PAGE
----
BEIRUT: There is certain energy in the café– a vibration – and suddenly at the table, with a curly mane of blond hair, effervescence and aesthetic, is contemporary Lebanese artist Lydia Moawad, whose conversation is filled with laughs, color and dancing paintings.
Though her works are exhibited from Jeddah to New York, Milan, Dubai, and Paris, she is quite unpretentious in person.
Moawad’s personal journey has been anything but a straight line, during her first year in medical school while drawing the human body, she got inspired and preferred art instead. This eventually lead to thousands of sublime paintings, sculptures, multimedia, costumes, and cartoons, as part of her creative portfolio.
“Art is the world seen in its true dimension. A dimension without gravity, where there are no limits, no rules or conversations. Not even ethics. It’s a world of pure sensations free in expressions,” she noted during her recent exhibition at the Asia Contemporary Art Show.
Born in 1965, in Byblos, Moawad is the type of creative that is often described as a “polymath” – a person who has many talents that crossover into a number of genres. This is often the case with brilliant and very talented persons, whose creativity literally explodes out into the world.
She is not only a painter but also a designer, illustrator and art professor. She has gone off the canvas into television and broadcasting, working with the Lebanese Broadcasting Corporation International (LBCI) at a variety of levels, from dressing the crew to designing break-ins and –outs and even hosting a 200-episode children's art teaching program "Keef w Leish.”
There have been many turning points in the artist’s life, such as when she was accepted among the over 17,000 applications to exhibit in the famous Florence Biennial at Fortezza da Basso, something that in any artist’s life is akin to visiting a heaven of sorts.
Additionally, there have been exhibitions at the Tokyo Art Fair in Omotesando Hills, the Europe Art Fair in Rotterdam, and then just last spring, the Asia Contemporary Art Fair in Hong Kong. This list is by no means exhaustive. She has also exhibited in numerous local shows, at BIEL and elsewhere.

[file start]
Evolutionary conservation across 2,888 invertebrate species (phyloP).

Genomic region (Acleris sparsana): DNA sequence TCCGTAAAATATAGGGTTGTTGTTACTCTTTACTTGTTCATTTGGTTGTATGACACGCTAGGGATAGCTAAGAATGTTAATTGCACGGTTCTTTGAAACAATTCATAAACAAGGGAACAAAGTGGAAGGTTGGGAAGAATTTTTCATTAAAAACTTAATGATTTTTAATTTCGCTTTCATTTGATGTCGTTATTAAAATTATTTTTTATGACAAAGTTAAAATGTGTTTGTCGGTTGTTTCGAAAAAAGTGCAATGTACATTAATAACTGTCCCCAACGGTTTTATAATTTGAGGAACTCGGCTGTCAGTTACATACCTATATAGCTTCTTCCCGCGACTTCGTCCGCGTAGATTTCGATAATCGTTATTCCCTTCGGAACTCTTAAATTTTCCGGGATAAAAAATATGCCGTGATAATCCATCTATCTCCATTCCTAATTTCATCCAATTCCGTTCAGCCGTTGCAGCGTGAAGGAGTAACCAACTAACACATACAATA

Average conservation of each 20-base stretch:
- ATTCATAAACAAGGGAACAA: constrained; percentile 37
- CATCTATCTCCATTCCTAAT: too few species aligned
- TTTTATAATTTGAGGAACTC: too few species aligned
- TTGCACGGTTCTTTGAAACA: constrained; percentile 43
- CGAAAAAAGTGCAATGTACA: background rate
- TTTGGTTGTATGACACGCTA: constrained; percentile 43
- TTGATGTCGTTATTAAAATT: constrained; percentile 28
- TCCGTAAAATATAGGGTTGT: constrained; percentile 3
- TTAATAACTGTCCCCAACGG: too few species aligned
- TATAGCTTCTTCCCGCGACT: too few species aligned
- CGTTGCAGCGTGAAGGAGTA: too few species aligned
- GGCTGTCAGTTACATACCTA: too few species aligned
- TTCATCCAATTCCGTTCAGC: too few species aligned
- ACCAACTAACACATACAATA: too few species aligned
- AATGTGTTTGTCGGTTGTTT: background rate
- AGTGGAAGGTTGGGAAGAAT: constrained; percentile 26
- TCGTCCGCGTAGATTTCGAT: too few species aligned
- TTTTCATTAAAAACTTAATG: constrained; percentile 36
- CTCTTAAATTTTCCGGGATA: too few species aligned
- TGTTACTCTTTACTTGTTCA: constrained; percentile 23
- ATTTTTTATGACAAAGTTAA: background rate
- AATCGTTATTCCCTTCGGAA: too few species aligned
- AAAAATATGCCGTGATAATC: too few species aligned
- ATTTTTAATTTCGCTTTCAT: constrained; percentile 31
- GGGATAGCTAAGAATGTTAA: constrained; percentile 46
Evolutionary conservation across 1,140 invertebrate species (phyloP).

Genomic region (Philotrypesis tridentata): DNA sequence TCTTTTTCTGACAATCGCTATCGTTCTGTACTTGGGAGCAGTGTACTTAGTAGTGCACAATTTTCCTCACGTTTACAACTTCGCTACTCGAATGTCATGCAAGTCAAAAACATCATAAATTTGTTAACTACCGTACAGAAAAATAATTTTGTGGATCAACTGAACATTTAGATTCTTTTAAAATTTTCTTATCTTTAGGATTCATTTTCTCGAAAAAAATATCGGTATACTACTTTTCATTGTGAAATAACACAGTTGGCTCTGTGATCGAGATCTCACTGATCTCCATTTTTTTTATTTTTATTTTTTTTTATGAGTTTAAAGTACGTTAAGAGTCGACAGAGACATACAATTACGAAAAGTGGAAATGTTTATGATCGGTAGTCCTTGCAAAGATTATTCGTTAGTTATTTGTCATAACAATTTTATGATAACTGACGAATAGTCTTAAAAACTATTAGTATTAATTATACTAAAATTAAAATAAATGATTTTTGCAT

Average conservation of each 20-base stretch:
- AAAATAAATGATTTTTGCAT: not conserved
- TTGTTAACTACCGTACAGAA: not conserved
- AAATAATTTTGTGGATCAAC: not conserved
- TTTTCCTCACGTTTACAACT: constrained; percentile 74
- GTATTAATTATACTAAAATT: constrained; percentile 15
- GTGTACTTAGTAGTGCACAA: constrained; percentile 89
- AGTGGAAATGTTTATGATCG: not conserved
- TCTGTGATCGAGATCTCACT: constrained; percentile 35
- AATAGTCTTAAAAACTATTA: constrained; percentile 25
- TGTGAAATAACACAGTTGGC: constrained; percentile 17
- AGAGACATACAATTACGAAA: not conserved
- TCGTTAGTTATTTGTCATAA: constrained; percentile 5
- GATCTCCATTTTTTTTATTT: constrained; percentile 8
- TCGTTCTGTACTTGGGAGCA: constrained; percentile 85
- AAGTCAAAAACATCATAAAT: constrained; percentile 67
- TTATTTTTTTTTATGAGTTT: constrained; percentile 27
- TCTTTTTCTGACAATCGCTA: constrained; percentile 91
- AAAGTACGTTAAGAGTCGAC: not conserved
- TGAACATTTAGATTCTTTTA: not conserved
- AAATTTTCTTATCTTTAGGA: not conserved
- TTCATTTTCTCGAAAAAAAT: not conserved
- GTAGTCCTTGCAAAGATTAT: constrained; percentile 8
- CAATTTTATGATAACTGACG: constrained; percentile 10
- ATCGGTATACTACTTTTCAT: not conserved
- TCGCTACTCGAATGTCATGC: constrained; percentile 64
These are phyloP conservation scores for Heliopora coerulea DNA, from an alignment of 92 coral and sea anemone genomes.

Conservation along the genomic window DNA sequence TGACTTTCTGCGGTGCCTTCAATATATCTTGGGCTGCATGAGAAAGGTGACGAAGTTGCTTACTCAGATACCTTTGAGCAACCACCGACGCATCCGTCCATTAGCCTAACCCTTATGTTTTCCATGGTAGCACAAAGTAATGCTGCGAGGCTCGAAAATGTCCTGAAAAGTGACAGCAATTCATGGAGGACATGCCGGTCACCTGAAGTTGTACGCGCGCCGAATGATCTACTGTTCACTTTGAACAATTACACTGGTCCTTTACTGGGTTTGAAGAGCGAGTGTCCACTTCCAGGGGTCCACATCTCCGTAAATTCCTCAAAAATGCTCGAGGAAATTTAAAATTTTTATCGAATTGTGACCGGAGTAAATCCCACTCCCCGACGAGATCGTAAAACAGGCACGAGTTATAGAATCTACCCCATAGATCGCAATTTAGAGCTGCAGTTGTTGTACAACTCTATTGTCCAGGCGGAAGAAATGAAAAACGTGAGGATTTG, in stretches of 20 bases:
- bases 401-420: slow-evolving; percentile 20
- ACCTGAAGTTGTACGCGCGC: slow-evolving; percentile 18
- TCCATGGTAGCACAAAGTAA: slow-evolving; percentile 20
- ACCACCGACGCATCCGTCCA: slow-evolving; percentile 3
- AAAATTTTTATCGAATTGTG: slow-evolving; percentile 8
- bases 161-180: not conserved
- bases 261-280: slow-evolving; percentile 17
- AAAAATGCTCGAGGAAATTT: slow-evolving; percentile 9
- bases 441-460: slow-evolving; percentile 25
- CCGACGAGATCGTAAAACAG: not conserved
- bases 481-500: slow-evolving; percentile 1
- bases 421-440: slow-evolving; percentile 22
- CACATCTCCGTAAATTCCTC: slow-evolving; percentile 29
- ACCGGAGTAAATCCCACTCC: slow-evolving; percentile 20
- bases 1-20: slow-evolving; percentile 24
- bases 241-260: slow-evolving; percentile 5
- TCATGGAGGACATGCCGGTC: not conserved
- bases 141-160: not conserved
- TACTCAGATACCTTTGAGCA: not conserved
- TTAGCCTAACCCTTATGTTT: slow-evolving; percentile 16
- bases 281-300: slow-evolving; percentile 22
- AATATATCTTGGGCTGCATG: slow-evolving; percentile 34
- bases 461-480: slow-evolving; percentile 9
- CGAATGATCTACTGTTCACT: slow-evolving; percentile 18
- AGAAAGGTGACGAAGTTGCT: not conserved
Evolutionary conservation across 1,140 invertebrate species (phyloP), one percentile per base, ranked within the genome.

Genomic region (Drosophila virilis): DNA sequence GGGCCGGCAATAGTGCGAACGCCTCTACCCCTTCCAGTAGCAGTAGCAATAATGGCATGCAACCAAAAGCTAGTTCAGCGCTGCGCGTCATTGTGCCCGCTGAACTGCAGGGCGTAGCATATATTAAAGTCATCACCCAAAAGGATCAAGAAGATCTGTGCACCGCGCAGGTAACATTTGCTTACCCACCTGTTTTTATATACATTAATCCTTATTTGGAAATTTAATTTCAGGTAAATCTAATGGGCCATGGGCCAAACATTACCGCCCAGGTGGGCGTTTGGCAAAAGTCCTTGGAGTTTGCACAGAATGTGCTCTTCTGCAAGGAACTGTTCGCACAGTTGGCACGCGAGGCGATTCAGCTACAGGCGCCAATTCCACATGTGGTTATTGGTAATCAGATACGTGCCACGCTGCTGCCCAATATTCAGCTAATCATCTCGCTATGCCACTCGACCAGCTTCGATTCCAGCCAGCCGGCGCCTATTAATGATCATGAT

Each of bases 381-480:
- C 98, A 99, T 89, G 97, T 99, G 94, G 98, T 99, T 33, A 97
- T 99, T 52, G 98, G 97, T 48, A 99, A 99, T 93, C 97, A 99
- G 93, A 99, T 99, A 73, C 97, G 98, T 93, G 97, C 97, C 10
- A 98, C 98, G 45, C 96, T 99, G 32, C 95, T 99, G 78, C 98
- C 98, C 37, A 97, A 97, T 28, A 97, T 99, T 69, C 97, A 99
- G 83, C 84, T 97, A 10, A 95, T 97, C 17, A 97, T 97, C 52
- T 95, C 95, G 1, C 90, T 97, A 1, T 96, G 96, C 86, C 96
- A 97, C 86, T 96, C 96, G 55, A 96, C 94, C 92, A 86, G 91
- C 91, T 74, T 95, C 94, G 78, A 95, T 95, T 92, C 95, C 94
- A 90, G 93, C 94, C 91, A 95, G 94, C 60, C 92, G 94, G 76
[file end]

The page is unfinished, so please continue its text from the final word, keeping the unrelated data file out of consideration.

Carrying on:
All these showings are points of joy and pride, but Moawad notes for Annahar that the one project she is proudest of is her illustration of UNICEF's children rights book in 2000.
“I was overwhelmed when UNICEF chose me to illustrate one of their books because there are so many illustrators that they could have chosen,” Moawad told Annahar. “This an organization for which I have great respect, it takes care of and protects children everywhere.”
From illustration and set design to sculpting and painting, for Moawad, “art is a passion, and when I stop feeling that, it’s a duty to quite.”
But the passion continues, with a deep well of inspiration sustaining her creativity, and giving her method a predetermination once she falls into the right state-of-mind.
“I take up my brush when the moment comes that I know what follows – what I am going to do,” she said, adding, “The happiest moments of my day are when I paint.”
The artist’s buyers are myriad, and Annahar recently met with devoted local fan Rosy Nassif, a senior business executive for the Lebanese division of Hewlett Packard.
Nassif first saw Moawad‘s work at a 2007 Biel art exhibition. “I said to myself – ‘I like this, this and this’" and thus was the start of acquiring works by the Byblos artist, and the forming of what has become a strong friendship.
They love to hang out.
For the life of a working artist, the daily ritual is important, and Moawad's current routine is early waking, “With a first sensation of what I will spread on my canvas.”
Going for a walk, Moawad works on “figuring out how my creativity will evolve” that day, adding “while walking through the woods, I let my imagination find the solution of my enigmatic theme of the day.”
Coming back to her residence at around 8:00 a.m., Moawad said that this is the time she is ready to jump into her workshop and begin an intensive session of work that will last for hours; often while listening to music.
Her musical choices range from classical to jazz or blues. Either sound or sometimes just silence, the objective is to dive into a zone “where time and limitation don’t exist.”
In Moawad’s studio, a type of mediation takes place, looking at a blank canvas as if it is an untold story. Then something begins to emerge, perhaps an image of a person, animal, or just an emotion, she begins to outline the work and takes color from her palate to make her vision vibrant.
“I allow my emotions to guide me,” said Moawad, adding “It is difficult to describe, there is the presence of nature, a deep force.” said.
It is during this time that her energy is at an “apogee.”
The themes and moods are reflected in the painting titles, such as those from her Asian catalog: Serenity, Dream World, Dragon, Horses, Tiger Face, and The Gathering.
For Moawad, the greatest joy in exhibiting, and ultimately selling her works “is for the simple reason that it allows me to share what I have done."
An-Nahar is not responsible for the comments that users post below. We kindly ask you to keep this space a clean and respectful forum for discussion.